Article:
The 2024 GMC Canyon AT4X AEV Edition’s formula isn’t new. It’s just a 2024 Chevy Colorado ZR2 Bison with different badges, and a unique front fascia. But that formula is a compelling one. Not only are these two trucks the only mid-size pickups that come from the factory with 35-inch tires, but they’re also fitted with ultra high quality protection parts from American Expedition Vehicles. And that’s something we’d like to see more of.
AEV’s boron steel skid plates and stamped steel front and rear bumpers, as well as the tubular rock sliders do two unique things: 1) compared to factory protection parts from other brands, they actually provide genuine protection, and 2) compared to other aftermarket protection parts, they won’t rust or corrode after just one or two winters. That’s because they’re finished in automaker-quality coatings.
So those, plus the Multimatic DSSV shocks and hydraulic bump stops (optional on the GMC, standard on the Chevy), the 430 lb-ft motor, and the front and rear locking diffs, plus the 35s, give buyers every major upgrade they’d typically want to add themselves, but with full OE-integration provided by the collaboration between AEV and General Motors.
And don’t dismiss the value of that integration. Where something like a typical performance coilover available in a catalog might bolt right up to your truck, its spring and damping rates will likely come from a calculator, not tens of thousands of miles of validation testing performed by the vehicle’s own engineering team, as is the case here. Nor will that shock’s extra travel and performance be accounted for in the calibration of your vehicle’s traction and stability control systems. A steel bumper from one of those same catalogs may be capable of shedding a deer strike, or mounting a winch, but will it retain the full ability of your vehicle’s airbags in a life threatening crash on a highway? Because these AEV bumpers do. Fitting 35s on pretty much anything else is probably going to involve a grinding wheel and a heat gun, but even then, you’re still going to rub. None of that is necessary with the AEV versions of either the Colorado or Canyon.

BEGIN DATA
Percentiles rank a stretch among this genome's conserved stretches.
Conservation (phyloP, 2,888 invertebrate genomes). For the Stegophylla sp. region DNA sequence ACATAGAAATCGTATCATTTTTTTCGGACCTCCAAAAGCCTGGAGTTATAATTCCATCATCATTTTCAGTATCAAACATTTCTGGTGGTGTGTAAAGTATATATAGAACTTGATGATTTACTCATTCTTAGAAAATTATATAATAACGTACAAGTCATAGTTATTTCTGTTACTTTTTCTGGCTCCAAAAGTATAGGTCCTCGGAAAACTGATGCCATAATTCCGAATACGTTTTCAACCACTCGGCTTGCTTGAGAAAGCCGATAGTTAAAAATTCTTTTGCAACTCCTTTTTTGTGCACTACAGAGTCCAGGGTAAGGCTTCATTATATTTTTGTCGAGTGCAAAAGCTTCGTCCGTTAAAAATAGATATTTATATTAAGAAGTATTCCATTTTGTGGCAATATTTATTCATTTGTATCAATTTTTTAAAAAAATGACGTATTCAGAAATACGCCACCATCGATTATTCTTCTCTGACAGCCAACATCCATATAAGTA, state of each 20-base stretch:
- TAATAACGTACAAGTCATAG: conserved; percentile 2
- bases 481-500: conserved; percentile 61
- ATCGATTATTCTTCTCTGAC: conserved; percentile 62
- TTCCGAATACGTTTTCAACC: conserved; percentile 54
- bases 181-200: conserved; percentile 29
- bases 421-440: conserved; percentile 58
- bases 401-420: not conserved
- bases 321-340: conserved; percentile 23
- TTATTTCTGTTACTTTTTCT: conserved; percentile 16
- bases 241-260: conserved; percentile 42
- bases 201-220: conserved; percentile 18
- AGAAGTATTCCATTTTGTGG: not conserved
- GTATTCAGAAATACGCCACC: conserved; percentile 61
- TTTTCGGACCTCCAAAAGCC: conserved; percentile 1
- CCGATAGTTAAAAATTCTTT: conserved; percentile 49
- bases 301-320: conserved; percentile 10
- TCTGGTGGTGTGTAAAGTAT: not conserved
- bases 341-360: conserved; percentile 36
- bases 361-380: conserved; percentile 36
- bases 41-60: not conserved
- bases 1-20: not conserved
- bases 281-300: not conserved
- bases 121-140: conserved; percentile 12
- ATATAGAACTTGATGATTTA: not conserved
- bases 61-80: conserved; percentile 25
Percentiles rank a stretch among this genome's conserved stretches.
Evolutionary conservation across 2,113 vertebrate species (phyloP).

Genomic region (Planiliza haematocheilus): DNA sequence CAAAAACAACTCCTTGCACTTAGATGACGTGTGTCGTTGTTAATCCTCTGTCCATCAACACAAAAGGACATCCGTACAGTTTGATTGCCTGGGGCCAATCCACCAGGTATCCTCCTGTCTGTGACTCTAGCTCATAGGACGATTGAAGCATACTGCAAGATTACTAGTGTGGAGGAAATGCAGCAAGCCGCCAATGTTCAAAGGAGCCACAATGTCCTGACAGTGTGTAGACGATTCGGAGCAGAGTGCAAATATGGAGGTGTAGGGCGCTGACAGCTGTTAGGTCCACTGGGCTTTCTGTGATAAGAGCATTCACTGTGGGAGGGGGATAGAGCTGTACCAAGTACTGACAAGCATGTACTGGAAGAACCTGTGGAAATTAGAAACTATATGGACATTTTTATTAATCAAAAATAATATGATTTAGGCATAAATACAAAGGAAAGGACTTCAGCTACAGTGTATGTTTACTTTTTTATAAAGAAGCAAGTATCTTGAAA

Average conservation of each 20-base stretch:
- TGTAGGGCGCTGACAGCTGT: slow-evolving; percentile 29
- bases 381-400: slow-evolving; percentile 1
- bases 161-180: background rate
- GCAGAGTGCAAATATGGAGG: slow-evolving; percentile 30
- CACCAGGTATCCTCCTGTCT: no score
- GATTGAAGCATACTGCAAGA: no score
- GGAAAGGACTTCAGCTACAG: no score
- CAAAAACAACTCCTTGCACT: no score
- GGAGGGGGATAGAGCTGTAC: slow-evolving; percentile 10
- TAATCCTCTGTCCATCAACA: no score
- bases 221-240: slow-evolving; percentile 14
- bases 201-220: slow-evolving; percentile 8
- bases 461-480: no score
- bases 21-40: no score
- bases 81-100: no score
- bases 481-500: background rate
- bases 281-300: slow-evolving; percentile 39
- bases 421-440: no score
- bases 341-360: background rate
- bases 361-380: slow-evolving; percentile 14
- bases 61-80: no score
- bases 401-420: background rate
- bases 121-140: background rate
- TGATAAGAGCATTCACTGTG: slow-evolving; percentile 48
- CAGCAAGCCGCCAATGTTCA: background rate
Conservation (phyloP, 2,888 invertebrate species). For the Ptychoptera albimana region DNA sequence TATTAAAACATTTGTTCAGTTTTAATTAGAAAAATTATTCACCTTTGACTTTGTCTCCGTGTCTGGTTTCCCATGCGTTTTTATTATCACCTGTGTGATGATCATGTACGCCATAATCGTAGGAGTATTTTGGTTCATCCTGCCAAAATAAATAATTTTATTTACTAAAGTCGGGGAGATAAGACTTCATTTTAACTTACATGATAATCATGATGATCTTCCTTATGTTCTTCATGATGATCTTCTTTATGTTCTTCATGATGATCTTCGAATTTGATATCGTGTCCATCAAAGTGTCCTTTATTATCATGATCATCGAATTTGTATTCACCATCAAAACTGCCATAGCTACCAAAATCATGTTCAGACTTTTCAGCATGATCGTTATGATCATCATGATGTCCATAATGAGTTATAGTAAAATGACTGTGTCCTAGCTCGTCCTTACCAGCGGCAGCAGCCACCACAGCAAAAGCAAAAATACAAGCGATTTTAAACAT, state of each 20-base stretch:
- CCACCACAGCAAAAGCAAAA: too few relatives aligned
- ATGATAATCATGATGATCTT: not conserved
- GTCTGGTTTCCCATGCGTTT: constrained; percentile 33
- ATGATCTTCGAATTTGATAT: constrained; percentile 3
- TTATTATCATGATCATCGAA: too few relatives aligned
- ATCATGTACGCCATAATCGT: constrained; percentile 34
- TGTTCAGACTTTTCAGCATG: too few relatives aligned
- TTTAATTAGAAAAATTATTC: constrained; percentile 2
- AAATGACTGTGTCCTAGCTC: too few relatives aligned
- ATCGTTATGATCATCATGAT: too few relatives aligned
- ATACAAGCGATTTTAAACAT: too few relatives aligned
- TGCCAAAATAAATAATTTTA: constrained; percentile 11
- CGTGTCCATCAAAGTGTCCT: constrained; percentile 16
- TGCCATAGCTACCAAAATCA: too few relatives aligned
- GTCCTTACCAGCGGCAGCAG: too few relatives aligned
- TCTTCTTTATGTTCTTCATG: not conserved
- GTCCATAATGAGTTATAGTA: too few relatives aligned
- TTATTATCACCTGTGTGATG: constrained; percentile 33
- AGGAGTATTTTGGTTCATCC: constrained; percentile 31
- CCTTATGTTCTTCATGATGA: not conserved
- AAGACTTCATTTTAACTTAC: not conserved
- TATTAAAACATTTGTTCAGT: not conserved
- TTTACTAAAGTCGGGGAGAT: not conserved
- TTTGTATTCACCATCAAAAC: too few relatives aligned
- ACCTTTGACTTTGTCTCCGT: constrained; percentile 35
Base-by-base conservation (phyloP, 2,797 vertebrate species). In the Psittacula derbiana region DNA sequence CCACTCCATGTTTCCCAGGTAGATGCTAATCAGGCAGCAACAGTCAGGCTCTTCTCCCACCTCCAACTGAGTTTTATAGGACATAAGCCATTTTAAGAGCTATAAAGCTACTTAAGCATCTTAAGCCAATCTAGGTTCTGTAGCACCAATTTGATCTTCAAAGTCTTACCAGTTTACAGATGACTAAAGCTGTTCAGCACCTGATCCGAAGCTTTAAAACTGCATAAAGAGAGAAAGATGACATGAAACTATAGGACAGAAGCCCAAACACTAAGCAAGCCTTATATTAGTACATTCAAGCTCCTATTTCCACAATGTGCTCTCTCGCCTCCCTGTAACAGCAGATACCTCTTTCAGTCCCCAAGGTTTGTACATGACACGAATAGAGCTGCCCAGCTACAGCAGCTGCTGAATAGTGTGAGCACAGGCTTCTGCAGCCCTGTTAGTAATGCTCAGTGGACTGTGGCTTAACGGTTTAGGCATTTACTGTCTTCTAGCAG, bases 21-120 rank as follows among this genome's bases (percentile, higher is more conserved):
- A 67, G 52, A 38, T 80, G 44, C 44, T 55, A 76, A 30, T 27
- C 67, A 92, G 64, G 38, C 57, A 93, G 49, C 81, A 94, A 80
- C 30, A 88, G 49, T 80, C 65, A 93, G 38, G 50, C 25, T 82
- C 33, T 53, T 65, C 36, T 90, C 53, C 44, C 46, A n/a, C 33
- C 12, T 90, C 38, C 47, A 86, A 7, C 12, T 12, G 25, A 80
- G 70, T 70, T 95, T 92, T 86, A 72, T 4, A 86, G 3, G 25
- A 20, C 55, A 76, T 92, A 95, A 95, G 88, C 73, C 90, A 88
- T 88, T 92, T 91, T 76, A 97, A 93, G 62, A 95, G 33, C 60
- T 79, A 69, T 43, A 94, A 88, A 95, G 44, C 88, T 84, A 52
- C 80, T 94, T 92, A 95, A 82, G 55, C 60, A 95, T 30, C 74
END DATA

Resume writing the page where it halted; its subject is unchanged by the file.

And consider the advantages of those tires. Not only do the 35s push the approach, departures, and breakover angles past those of other mid-size trucks, but aired down to low pressures (the GMC comes with beadlock-capable wheels, making even lower pressures safe), the ride quality delivered by all that extra sidewall is going to combine with the fancy shocks to make driving over really significant obstacles feel like floating on a cloud. And the extra length that diameter adds to the tire’s footprint is also going to pair with the suspension’s excellent travel numbers (equivalent to the Ranger Raptor up front, more travel than that truck out back), plus the locking diffs, to facilitate a level of traction again unavailable elsewhere in this class. Again from something you’re walking straight out of a showroom with, complete with a factory warranty. This is just a very compelling formula.
And here’s one last extraordinary thing. The only question hanging over the Chevy version of this truck was how it achieved the necessary lift to clear 35s. Did GM pull a Ford, and reduce droop travel to clear the big tires? At the time of the Chevy’s release, there wasn’t an answer. But GMC’s engineer’s came prepared: On both vehicles’ they altered the suspension mounts to achieve the additional lift. Full compression and rebound travel remains identical to the regular ZR2 and AT4X. Impressive.
The only fly in GMC’s ointment is going to be payload. They don’t have an exact number yet, but expect it to be roughly identical to the Chevy’s 1,050 pound number. Which is low. That includes all the protection parts that come standard, but you’re still going to have to be really careful about how much stuff you load into, or bolt onto this vehicle.
And that makes the GFC Platform Camper the only viable option for this vehicle. Weighing just 275 pounds when custom sized for the GMC Canyon, it takes the smallest bite possible out of this vehicle’s carrying capacity, while matching the quality of the AEV components with clear anodized machined from billet aluminum components. And bolted to the GMC’s bed rails with billet aluminum clamps, the GFC will also be the only camper capable of keeping up with this truck’s performance in extreme off-road environments- Wes Siler
Let us know what you think about the all-new AT4X in the comments below!